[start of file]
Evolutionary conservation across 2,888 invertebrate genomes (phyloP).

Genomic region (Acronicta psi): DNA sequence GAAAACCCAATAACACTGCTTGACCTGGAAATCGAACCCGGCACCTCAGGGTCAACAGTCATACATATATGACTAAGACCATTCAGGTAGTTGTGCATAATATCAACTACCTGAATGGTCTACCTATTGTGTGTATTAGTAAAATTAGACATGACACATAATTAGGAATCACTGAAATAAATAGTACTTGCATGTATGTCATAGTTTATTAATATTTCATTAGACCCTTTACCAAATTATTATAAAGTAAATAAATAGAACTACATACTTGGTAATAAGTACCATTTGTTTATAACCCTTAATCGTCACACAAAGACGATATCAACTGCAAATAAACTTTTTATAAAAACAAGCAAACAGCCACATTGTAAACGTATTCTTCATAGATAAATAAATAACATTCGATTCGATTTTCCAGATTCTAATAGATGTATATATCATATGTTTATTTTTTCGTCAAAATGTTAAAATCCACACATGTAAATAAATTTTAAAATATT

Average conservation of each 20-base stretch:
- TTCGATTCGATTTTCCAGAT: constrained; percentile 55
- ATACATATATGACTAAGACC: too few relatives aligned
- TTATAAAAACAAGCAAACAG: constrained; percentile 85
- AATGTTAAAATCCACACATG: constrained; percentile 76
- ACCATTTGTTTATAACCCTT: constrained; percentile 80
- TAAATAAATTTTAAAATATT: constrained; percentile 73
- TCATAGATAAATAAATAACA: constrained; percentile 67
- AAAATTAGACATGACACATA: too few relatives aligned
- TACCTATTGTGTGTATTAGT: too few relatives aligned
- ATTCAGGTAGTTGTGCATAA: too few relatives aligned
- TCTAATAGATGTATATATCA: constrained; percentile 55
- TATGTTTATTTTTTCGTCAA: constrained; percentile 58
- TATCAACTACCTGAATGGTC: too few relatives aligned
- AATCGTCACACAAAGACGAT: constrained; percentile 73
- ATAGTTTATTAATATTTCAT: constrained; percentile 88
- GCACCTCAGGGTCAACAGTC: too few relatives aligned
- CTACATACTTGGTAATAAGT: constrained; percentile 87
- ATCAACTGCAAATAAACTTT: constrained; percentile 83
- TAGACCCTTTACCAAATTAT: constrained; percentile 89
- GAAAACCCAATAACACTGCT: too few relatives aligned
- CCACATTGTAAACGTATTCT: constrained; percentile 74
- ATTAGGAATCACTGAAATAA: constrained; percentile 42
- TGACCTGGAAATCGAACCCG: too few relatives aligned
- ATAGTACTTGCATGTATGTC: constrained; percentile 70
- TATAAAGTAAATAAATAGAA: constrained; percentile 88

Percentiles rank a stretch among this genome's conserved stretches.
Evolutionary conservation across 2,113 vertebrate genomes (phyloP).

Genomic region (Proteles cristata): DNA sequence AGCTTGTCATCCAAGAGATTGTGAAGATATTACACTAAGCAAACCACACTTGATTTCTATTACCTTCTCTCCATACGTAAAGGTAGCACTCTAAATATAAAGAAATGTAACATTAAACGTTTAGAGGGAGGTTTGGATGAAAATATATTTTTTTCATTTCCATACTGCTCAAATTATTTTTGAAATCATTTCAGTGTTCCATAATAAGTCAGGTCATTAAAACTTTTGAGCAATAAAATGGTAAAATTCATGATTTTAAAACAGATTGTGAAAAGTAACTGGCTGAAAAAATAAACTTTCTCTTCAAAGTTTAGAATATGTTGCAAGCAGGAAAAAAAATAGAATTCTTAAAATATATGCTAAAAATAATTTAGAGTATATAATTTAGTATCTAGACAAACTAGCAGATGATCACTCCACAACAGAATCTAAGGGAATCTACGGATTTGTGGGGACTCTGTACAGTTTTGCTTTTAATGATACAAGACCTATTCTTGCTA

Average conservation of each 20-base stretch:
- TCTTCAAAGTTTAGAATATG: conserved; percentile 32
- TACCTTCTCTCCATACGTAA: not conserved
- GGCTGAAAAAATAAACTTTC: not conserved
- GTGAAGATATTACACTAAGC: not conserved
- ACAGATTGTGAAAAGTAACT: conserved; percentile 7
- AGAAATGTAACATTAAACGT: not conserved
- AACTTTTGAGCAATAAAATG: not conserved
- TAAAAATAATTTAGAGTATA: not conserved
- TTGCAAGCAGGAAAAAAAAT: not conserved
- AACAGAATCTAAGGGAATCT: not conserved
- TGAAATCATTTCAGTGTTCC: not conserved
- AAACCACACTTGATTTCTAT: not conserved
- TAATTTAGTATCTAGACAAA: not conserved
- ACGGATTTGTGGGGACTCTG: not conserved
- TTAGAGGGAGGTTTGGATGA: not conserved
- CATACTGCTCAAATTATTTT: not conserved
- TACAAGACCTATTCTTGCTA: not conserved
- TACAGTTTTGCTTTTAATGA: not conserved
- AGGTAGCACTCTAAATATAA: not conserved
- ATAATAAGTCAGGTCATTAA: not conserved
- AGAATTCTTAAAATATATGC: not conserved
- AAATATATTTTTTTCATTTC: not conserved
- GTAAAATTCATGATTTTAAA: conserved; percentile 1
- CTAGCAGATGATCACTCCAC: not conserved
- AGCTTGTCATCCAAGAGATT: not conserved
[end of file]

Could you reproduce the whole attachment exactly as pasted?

Evolutionary conservation across 2,888 invertebrate genomes (phyloP).

Genomic region (Acronicta psi): DNA sequence GAAAACCCAATAACACTGCTTGACCTGGAAATCGAACCCGGCACCTCAGGGTCAACAGTCATACATATATGACTAAGACCATTCAGGTAGTTGTGCATAATATCAACTACCTGAATGGTCTACCTATTGTGTGTATTAGTAAAATTAGACATGACACATAATTAGGAATCACTGAAATAAATAGTACTTGCATGTATGTCATAGTTTATTAATATTTCATTAGACCCTTTACCAAATTATTATAAAGTAAATAAATAGAACTACATACTTGGTAATAAGTACCATTTGTTTATAACCCTTAATCGTCACACAAAGACGATATCAACTGCAAATAAACTTTTTATAAAAACAAGCAAACAGCCACATTGTAAACGTATTCTTCATAGATAAATAAATAACATTCGATTCGATTTTCCAGATTCTAATAGATGTATATATCATATGTTTATTTTTTCGTCAAAATGTTAAAATCCACACATGTAAATAAATTTTAAAATATT

Average conservation of each 20-base stretch:
- TTCGATTCGATTTTCCAGAT: constrained; percentile 55
- ATACATATATGACTAAGACC: too few relatives aligned
- TTATAAAAACAAGCAAACAG: constrained; percentile 85
- AATGTTAAAATCCACACATG: constrained; percentile 76
- ACCATTTGTTTATAACCCTT: constrained; percentile 80
- TAAATAAATTTTAAAATATT: constrained; percentile 73
- TCATAGATAAATAAATAACA: constrained; percentile 67
- AAAATTAGACATGACACATA: too few relatives aligned
- TACCTATTGTGTGTATTAGT: too few relatives aligned
- ATTCAGGTAGTTGTGCATAA: too few relatives aligned
- TCTAATAGATGTATATATCA: constrained; percentile 55
- TATGTTTATTTTTTCGTCAA: constrained; percentile 58
- TATCAACTACCTGAATGGTC: too few relatives aligned
- AATCGTCACACAAAGACGAT: constrained; percentile 73
- ATAGTTTATTAATATTTCAT: constrained; percentile 88
- GCACCTCAGGGTCAACAGTC: too few relatives aligned
- CTACATACTTGGTAATAAGT: constrained; percentile 87
- ATCAACTGCAAATAAACTTT: constrained; percentile 83
- TAGACCCTTTACCAAATTAT: constrained; percentile 89
- GAAAACCCAATAACACTGCT: too few relatives aligned
- CCACATTGTAAACGTATTCT: constrained; percentile 74
- ATTAGGAATCACTGAAATAA: constrained; percentile 42
- TGACCTGGAAATCGAACCCG: too few relatives aligned
- ATAGTACTTGCATGTATGTC: constrained; percentile 70
- TATAAAGTAAATAAATAGAA: constrained; percentile 88

Percentiles rank a stretch among this genome's conserved stretches.
Evolutionary conservation across 2,113 vertebrate genomes (phyloP).

Genomic region (Proteles cristata): DNA sequence AGCTTGTCATCCAAGAGATTGTGAAGATATTACACTAAGCAAACCACACTTGATTTCTATTACCTTCTCTCCATACGTAAAGGTAGCACTCTAAATATAAAGAAATGTAACATTAAACGTTTAGAGGGAGGTTTGGATGAAAATATATTTTTTTCATTTCCATACTGCTCAAATTATTTTTGAAATCATTTCAGTGTTCCATAATAAGTCAGGTCATTAAAACTTTTGAGCAATAAAATGGTAAAATTCATGATTTTAAAACAGATTGTGAAAAGTAACTGGCTGAAAAAATAAACTTTCTCTTCAAAGTTTAGAATATGTTGCAAGCAGGAAAAAAAATAGAATTCTTAAAATATATGCTAAAAATAATTTAGAGTATATAATTTAGTATCTAGACAAACTAGCAGATGATCACTCCACAACAGAATCTAAGGGAATCTACGGATTTGTGGGGACTCTGTACAGTTTTGCTTTTAATGATACAAGACCTATTCTTGCTA

Average conservation of each 20-base stretch:
- TCTTCAAAGTTTAGAATATG: conserved; percentile 32
- TACCTTCTCTCCATACGTAA: not conserved
- GGCTGAAAAAATAAACTTTC: not conserved
- GTGAAGATATTACACTAAGC: not conserved
- ACAGATTGTGAAAAGTAACT: conserved; percentile 7
- AGAAATGTAACATTAAACGT: not conserved
- AACTTTTGAGCAATAAAATG: not conserved
- TAAAAATAATTTAGAGTATA: not conserved
- TTGCAAGCAGGAAAAAAAAT: not conserved
- AACAGAATCTAAGGGAATCT: not conserved
- TGAAATCATTTCAGTGTTCC: not conserved
- AAACCACACTTGATTTCTAT: not conserved
- TAATTTAGTATCTAGACAAA: not conserved
- ACGGATTTGTGGGGACTCTG: not conserved
- TTAGAGGGAGGTTTGGATGA: not conserved
- CATACTGCTCAAATTATTTT: not conserved
- TACAAGACCTATTCTTGCTA: not conserved
- TACAGTTTTGCTTTTAATGA: not conserved
- AGGTAGCACTCTAAATATAA: not conserved
- ATAATAAGTCAGGTCATTAA: not conserved
- AGAATTCTTAAAATATATGC: not conserved
- AAATATATTTTTTTCATTTC: not conserved
- GTAAAATTCATGATTTTAAA: conserved; percentile 1
- CTAGCAGATGATCACTCCAC: not conserved
- AGCTTGTCATCCAAGAGATT: not conserved